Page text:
B4. Non-interest current account is at historical average minus two standard deviations in 2008 and 2009.48.553.858.957.656.556.0-3.6
B5. Combination of B1-B4 using one standard deviation shocks.48.557.265.964.563.462.9-4.3
B6. One time 30 percent nominal depreciation in 2008.48.564.961.359.658.357.3-4.8

Derived as [r - g - r(1+g) + ea(1+r)]/(1+g+r+gr) times previous period debt stock, with r = nominal effective interest rate on external debt; r = change in domestic GDP deflator in U.S. dollar terms, g = real GDP growth rate, e = nominal appreciation (increase in dollar value of domestic currency), and a = share of domestic-currency denominated debt in total external debt.

The contribution from price and exchange rate changes is defined as [-r(1+g) + ea(1+r)]/(1+g+r+gr) times previous period debt stock. r increases with an appreciating domestic currency (e > 0) and rising inflation (based on GDP deflator).

Defined as current account deficit, plus amortization on medium- and long-term debt, plus short-term debt at end of previous period.

The key variables include real GDP growth; nominal interest rate; dollar deflator growth; and both non-interest current account and non-debt inflows in percent of GDP.

Real GDP growth drops to 4 percent throughout 2008–12.

Long-run, constant balance that stabilizes the debt ratio assuming that key variables (real GDP growth, nominal interest rate, dollar deflator growth, and both non-interest current account and nondebt inflows in percent of GDP) remain at their levels of the last projection year.

Derived as [r - g - r(1+g) + ea(1+r)]/(1+g+r+gr) times previous period debt stock, with r = nominal effective interest rate on external debt; r = change in domestic GDP deflator in U.S. dollar terms, g = real GDP growth rate, e = nominal appreciation (increase in dollar value of domestic currency), and a = share of domestic-currency denominated debt in total external debt.

The contribution from price and exchange rate changes is defined as [-r(1+g) + ea(1+r)]/(1+g+r+gr) times previous period debt stock. r increases with an appreciating domestic currency (e > 0) and rising inflation (based on GDP deflator).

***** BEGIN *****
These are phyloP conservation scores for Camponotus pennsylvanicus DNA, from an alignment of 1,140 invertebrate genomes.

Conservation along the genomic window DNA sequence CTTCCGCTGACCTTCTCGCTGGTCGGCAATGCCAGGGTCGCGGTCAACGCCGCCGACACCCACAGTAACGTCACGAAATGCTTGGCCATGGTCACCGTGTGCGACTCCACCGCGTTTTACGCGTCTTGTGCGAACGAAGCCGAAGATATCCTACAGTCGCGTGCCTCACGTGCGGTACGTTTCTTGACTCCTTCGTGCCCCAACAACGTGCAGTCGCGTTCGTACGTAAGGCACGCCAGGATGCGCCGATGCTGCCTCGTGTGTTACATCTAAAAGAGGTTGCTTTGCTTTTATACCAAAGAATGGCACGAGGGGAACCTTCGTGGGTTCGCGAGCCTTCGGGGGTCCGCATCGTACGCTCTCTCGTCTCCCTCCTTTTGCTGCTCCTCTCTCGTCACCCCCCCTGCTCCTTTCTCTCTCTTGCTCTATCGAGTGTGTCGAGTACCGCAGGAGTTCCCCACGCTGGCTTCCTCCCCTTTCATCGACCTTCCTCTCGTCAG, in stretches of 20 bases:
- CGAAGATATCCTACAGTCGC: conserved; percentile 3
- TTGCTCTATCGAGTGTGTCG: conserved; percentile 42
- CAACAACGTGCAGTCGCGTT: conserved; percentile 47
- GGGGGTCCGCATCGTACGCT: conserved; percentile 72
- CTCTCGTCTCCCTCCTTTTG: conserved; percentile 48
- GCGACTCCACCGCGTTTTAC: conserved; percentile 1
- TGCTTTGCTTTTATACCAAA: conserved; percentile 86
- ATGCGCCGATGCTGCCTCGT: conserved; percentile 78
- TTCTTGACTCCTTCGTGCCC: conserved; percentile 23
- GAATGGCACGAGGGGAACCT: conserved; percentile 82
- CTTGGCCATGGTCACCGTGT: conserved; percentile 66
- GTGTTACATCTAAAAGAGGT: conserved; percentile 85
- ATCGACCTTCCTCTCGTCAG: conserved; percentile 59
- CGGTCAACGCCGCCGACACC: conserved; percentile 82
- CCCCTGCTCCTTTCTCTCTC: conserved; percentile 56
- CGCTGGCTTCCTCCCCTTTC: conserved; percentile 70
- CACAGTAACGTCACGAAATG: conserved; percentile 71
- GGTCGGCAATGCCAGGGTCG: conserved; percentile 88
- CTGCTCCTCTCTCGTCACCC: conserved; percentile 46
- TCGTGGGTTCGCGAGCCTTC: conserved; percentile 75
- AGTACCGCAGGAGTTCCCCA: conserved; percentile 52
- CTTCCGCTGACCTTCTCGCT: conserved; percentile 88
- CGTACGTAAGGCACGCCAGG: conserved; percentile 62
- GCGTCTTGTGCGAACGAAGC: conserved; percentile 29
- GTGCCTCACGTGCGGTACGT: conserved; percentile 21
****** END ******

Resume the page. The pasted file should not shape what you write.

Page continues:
Defined as current account deficit, plus amortization on medium- and long-term debt, plus short-term debt at end of previous period.

The key variables include real GDP growth; nominal interest rate; dollar deflator growth; and both non-interest current account and non-debt inflows in percent of GDP.

Real GDP growth drops to 4 percent throughout 2008–12.

Long-run, constant balance that stabilizes the debt ratio assuming that key variables (real GDP growth, nominal interest rate, dollar deflator growth, and both non-interest current account and nondebt inflows in percent of GDP) remain at their levels of the last projection year.

14. Barring major shocks, inflation is likely to moderate in the near term and meet the Maastricht reference rate. The regulated utility price decreases of January 2007 will result in a significant dampening of inflation. Given the latest World Economic Outlook energy price projections and assuming that wage increases continue to lag productivity gains, staff considers the NBS’s inflation projections for end-2007 (1.6 percent) and end-2008 (1.9 percent) to be realistic.1 The projections are subject to uncertainties related to developments in world energy prices and their domestic impact and to movements in the nominal exchange rate. Upside risks to inflation are higher consumer spending, against the backdrop of zero slack in the economy, and wage pressures induced by a tighter labor market. The authorities stressed that the impact of the downward adjustments in regulated prices was sustainable in that they would not negatively affect cost recovery and the ability of the utility companies to maintain and renew their infrastructure.